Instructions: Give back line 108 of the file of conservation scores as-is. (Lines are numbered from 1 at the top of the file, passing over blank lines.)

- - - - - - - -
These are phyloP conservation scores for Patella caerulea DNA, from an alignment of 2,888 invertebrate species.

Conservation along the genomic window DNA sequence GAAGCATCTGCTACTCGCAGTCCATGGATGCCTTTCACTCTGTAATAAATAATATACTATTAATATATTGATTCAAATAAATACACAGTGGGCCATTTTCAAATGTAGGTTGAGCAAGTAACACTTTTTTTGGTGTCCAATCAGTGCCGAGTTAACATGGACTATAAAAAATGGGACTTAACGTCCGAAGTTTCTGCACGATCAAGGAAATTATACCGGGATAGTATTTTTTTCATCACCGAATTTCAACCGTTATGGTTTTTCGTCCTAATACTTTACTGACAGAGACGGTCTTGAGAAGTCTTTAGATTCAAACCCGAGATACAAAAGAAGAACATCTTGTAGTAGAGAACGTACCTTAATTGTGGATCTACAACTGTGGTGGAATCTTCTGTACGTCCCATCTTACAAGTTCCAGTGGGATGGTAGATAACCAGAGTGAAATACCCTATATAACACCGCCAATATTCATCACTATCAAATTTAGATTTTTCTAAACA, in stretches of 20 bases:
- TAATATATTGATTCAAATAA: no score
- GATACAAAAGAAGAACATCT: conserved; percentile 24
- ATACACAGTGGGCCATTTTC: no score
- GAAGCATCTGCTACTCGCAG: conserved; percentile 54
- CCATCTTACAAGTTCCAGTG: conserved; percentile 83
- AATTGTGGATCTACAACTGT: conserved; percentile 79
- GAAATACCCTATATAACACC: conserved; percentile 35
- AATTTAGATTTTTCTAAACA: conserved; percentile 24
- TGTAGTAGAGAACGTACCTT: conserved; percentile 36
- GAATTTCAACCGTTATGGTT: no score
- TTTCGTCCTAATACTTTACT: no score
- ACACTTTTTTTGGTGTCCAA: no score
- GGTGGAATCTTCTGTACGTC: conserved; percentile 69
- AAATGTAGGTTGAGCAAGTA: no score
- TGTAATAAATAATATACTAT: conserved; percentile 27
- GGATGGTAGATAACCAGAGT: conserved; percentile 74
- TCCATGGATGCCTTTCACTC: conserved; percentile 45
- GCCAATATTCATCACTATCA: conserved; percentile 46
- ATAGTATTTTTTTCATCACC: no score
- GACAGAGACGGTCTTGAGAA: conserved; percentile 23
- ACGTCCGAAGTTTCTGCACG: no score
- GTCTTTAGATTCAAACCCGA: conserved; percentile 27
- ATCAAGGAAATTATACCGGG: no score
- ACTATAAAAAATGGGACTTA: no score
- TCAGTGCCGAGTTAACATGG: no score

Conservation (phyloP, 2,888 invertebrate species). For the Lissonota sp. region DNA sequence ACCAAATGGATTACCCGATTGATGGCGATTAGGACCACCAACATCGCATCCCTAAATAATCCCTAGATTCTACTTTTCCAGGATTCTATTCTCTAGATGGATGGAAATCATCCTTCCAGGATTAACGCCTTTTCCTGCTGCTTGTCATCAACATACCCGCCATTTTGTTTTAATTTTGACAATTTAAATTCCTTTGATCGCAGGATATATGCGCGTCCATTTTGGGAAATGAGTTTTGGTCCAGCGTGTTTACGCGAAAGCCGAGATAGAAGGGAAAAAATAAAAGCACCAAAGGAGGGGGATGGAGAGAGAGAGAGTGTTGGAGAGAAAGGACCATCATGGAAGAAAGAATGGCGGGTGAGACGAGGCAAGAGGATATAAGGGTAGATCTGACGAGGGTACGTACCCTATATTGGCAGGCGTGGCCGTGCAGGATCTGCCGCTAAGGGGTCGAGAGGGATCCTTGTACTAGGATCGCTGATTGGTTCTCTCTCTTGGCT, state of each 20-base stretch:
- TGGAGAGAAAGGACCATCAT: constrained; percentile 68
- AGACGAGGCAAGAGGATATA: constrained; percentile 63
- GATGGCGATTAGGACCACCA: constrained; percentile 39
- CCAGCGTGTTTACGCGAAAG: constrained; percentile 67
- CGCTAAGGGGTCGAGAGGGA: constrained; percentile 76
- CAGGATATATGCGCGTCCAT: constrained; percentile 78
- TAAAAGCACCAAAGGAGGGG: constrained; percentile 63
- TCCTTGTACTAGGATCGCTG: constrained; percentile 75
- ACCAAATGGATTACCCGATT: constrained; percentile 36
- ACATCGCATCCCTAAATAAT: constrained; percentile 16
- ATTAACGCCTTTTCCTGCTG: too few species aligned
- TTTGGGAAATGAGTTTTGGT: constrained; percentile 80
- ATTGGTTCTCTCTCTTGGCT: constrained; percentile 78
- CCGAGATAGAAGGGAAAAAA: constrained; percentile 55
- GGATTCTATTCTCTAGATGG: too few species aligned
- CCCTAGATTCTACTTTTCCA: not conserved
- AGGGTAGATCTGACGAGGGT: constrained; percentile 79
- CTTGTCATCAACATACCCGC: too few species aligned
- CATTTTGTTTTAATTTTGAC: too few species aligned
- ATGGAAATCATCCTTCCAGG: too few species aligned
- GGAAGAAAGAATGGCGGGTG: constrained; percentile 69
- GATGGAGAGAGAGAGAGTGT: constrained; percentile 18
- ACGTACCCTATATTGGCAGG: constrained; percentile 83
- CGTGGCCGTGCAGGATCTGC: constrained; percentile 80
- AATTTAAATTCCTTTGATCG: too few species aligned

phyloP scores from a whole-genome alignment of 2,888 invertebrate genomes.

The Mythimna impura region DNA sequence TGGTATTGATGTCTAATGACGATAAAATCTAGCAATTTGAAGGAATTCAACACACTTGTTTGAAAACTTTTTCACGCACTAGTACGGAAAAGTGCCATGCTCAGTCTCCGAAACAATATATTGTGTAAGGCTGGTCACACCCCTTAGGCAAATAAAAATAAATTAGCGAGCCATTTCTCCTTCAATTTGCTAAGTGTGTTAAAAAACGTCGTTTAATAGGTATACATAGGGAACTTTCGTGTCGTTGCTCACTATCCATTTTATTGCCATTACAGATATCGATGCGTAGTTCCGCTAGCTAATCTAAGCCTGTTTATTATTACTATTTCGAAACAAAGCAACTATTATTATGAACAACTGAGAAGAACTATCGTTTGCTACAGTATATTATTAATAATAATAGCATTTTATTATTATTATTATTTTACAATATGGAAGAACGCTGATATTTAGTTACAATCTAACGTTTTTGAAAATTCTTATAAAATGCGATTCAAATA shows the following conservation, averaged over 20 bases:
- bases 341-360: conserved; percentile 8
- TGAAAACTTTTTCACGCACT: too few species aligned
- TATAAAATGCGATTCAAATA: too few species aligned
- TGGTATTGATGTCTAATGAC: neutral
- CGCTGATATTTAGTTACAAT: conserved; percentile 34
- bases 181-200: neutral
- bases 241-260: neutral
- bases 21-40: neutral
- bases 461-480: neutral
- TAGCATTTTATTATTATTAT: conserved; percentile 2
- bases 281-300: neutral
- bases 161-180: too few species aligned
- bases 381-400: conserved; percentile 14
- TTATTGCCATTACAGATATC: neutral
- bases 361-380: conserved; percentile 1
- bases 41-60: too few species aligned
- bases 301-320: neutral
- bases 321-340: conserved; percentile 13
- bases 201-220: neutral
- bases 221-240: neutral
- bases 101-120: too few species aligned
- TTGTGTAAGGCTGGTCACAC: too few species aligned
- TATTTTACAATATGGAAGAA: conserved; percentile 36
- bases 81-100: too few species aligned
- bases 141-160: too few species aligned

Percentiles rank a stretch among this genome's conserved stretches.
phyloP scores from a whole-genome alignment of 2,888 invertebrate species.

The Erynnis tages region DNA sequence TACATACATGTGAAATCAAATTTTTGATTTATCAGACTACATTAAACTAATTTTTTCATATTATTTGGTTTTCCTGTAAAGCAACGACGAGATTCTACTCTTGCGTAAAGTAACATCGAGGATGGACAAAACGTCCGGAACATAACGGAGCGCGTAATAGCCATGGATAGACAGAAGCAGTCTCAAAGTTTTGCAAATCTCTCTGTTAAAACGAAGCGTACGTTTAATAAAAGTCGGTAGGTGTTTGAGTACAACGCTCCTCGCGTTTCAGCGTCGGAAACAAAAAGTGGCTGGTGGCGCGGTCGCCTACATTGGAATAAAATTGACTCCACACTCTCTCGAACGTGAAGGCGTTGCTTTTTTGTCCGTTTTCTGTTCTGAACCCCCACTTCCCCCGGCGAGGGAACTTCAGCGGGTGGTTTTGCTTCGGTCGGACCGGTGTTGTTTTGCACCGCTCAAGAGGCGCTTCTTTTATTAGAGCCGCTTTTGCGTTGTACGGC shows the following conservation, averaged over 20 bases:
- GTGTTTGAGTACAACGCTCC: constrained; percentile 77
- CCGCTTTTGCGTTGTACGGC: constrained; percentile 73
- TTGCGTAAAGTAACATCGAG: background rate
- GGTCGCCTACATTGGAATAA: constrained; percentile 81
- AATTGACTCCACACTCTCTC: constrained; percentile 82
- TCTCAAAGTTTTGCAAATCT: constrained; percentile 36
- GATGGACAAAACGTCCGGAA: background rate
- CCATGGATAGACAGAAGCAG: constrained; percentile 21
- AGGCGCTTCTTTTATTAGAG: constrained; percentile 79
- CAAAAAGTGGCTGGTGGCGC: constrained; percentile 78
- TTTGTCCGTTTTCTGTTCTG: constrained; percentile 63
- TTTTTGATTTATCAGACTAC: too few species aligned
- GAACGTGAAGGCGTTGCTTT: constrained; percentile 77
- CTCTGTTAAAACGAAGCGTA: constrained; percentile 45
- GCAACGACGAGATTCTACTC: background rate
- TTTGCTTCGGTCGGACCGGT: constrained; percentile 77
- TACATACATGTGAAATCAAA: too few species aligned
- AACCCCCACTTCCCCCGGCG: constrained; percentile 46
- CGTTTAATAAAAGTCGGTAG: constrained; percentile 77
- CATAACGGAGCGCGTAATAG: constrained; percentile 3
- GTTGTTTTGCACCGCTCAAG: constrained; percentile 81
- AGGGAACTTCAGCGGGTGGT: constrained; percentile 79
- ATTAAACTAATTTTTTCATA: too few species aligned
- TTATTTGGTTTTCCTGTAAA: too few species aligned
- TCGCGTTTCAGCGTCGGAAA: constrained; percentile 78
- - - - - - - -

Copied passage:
- TCGCGTTTCAGCGTCGGAAA: constrained; percentile 78